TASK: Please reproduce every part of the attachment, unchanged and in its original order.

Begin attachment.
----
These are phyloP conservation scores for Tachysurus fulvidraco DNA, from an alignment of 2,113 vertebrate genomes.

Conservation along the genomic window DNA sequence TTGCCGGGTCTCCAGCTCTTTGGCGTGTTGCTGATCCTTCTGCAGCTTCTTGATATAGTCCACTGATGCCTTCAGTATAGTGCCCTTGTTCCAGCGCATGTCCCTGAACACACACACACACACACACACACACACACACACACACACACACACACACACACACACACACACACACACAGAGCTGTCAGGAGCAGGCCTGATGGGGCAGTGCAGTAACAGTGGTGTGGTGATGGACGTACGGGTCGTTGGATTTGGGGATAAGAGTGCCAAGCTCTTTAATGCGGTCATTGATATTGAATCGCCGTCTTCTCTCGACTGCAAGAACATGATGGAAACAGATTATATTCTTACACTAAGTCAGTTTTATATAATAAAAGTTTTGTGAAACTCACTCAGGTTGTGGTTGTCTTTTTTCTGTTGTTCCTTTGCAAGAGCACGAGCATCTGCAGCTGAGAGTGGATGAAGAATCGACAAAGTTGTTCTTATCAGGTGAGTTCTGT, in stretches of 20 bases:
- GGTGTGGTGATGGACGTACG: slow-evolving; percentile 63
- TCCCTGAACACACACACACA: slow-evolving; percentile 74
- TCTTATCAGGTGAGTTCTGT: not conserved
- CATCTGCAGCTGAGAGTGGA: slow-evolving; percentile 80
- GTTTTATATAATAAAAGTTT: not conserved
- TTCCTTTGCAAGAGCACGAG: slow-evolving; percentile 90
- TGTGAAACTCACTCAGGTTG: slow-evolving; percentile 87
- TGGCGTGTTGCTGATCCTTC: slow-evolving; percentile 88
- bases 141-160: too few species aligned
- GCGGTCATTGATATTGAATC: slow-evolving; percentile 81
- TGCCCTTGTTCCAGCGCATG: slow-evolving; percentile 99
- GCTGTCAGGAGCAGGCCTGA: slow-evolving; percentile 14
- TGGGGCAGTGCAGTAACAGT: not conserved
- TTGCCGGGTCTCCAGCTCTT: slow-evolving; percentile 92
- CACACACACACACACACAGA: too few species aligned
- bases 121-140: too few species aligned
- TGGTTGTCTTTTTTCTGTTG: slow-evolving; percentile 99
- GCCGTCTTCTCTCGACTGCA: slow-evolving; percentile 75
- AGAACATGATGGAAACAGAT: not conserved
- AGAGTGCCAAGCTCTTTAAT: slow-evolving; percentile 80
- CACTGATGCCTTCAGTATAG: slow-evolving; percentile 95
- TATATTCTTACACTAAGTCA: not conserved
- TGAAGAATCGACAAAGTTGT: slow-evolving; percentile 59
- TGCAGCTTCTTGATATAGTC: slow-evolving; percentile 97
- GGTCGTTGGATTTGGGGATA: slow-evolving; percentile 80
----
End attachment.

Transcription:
These are phyloP conservation scores for Tachysurus fulvidraco DNA, from an alignment of 2,113 vertebrate genomes.

Conservation along the genomic window DNA sequence TTGCCGGGTCTCCAGCTCTTTGGCGTGTTGCTGATCCTTCTGCAGCTTCTTGATATAGTCCACTGATGCCTTCAGTATAGTGCCCTTGTTCCAGCGCATGTCCCTGAACACACACACACACACACACACACACACACACACACACACACACACACACACACACACACACACACACACAGAGCTGTCAGGAGCAGGCCTGATGGGGCAGTGCAGTAACAGTGGTGTGGTGATGGACGTACGGGTCGTTGGATTTGGGGATAAGAGTGCCAAGCTCTTTAATGCGGTCATTGATATTGAATCGCCGTCTTCTCTCGACTGCAAGAACATGATGGAAACAGATTATATTCTTACACTAAGTCAGTTTTATATAATAAAAGTTTTGTGAAACTCACTCAGGTTGTGGTTGTCTTTTTTCTGTTGTTCCTTTGCAAGAGCACGAGCATCTGCAGCTGAGAGTGGATGAAGAATCGACAAAGTTGTTCTTATCAGGTGAGTTCTGT, in stretches of 20 bases:
- GGTGTGGTGATGGACGTACG: slow-evolving; percentile 63
- TCCCTGAACACACACACACA: slow-evolving; percentile 74
- TCTTATCAGGTGAGTTCTGT: not conserved
- CATCTGCAGCTGAGAGTGGA: slow-evolving; percentile 80
- GTTTTATATAATAAAAGTTT: not conserved
- TTCCTTTGCAAGAGCACGAG: slow-evolving; percentile 90
- TGTGAAACTCACTCAGGTTG: slow-evolving; percentile 87
- TGGCGTGTTGCTGATCCTTC: slow-evolving; percentile 88
- bases 141-160: too few species aligned
- GCGGTCATTGATATTGAATC: slow-evolving; percentile 81
- TGCCCTTGTTCCAGCGCATG: slow-evolving; percentile 99
- GCTGTCAGGAGCAGGCCTGA: slow-evolving; percentile 14
- TGGGGCAGTGCAGTAACAGT: not conserved
- TTGCCGGGTCTCCAGCTCTT: slow-evolving; percentile 92
- CACACACACACACACACAGA: too few species aligned
- bases 121-140: too few species aligned
- TGGTTGTCTTTTTTCTGTTG: slow-evolving; percentile 99
- GCCGTCTTCTCTCGACTGCA: slow-evolving; percentile 75
- AGAACATGATGGAAACAGAT: not conserved
- AGAGTGCCAAGCTCTTTAAT: slow-evolving; percentile 80
- CACTGATGCCTTCAGTATAG: slow-evolving; percentile 95
- TATATTCTTACACTAAGTCA: not conserved
- TGAAGAATCGACAAAGTTGT: slow-evolving; percentile 59
- TGCAGCTTCTTGATATAGTC: slow-evolving; percentile 97
- GGTCGTTGGATTTGGGGATA: slow-evolving; percentile 80